The company capitalized on its reputation by renaming its corporate address in Newton, Iowa, "One Dependability Square." By 1960, Maytag had ceased marketing ovens and refrigerators, but began once again to expand into kitchen appliances with its own design of portable kitchen dishwasher and a line of food-waste disposers. Upon the death of Fred Maytag II, the last family member involved in the company's management, E. G. Higdon was named president of the company, with George M. Umbreit becoming chairman and CEO. By the late 1970s, over 70 percent of U. S. households were equipped with washers and dryers, with 18,000 employees worldwide, the company was established as a dominant manufacturer of large laundry appliances. After the company's acquisition of Magic Chef, Inc. in 1986, a move which nearly doubled its size, the company acquired a new corporate name, Maytag Corporation. In 1989 Maytag acquired Chicago Pacific Corporation. Chicago Pacific Corporation owned Hoover UK as well as Thomasville Brand Furniture.
Maytag sold off the Thomasville Furniture brand. Maytag Corporation, led by Chairman Daniel Krumm, next planned to make Maytag a worldwide organization; the UK part of Hoover was to help Maytag expand into Europe. Hoover UK was not doing well financially and offered customers a round-trip ticket anywhere if they purchased a vacuum; this campaign cost the corporation $50 million to settle. Subsequently, Maytag sold off Hoover UK; this was a huge setback for the amount of cash Maytag had in hand and thus started the downward spiral financially. In 1991 Maytag built a new plant in Jackson, for the manufacture of newly designed plastic tub dishwashers; the Plastic tub was developed in Newton, but in 1996 Engineering was transferred to Jackson because Mr. Len Hadley president of Maytag Corporation, wanted the plant to be self-sufficient; this engineering team engineered a Stainless Steel dishwasher, Tall-Tub Plastic and Tall-Tub Stainless steel product. Engineering crescendoed with a Double Drawer dishwasher which today is manufactured in Findlay Ohio at the Whirlpool Plant, the only Maytag legacy product built in the Whirlpool Appliance line-up.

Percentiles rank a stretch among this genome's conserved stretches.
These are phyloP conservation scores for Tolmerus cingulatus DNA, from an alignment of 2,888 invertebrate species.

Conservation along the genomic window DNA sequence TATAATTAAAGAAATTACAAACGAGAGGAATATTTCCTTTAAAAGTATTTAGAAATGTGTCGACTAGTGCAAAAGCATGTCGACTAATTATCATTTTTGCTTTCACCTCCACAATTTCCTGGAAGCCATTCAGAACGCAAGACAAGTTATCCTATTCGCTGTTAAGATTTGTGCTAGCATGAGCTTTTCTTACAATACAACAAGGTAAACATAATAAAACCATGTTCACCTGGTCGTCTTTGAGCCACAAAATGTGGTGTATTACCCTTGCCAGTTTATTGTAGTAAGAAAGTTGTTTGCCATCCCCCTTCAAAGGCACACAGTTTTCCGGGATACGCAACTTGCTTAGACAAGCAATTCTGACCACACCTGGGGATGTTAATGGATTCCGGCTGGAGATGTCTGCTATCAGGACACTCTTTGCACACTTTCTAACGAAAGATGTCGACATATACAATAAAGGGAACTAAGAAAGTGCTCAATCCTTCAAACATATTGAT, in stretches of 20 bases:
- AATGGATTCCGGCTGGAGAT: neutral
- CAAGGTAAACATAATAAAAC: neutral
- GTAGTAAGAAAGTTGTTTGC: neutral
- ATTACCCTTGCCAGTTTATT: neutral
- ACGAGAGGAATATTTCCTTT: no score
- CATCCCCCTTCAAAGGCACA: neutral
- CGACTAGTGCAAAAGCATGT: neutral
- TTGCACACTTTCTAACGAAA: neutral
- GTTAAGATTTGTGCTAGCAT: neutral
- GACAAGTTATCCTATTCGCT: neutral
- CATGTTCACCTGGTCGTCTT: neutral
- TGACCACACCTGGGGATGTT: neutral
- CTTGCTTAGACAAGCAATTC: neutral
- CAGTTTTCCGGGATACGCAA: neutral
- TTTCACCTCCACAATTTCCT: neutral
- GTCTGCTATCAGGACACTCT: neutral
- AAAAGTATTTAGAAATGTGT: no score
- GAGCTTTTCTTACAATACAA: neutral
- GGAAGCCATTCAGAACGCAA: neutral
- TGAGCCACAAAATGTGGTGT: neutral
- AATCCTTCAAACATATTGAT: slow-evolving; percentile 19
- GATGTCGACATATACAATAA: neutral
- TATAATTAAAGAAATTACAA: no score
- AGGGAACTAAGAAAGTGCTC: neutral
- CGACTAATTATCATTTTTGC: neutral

The Jackson plant evolved into a streamlined manufacturing facility that could build thousands of dishwashers daily on multiple lines. This plant was the most efficient plant and was a hallmark for other facilities. Whirlpool closed this plant. In 1997, Maytag Corporation purchased G. S. Blodgett Corporation. Blodgett made ovens for Major Pizza companies at the time of this purchase Maytag was looking at the Turbo Chef line they had been working on up to this point. Prior to 1997, the Maytag engineering team, at Maytag Laundry Appliances Research and Development, developed the Maytag Neptune line of front-load washers. A matching dryer was introduced to accompany the new washer; the company claimed that the new Neptune model saved energy costs over traditional washer/dryer sets. Production of the Neptune line was switched to Samsung Electronics. In 2001, the company acquired its appliance assembly facilities; that same year, Ralph F. Hake became the last chairman and chief executive officer of Maytag Corporation, serving in that post until March 2006.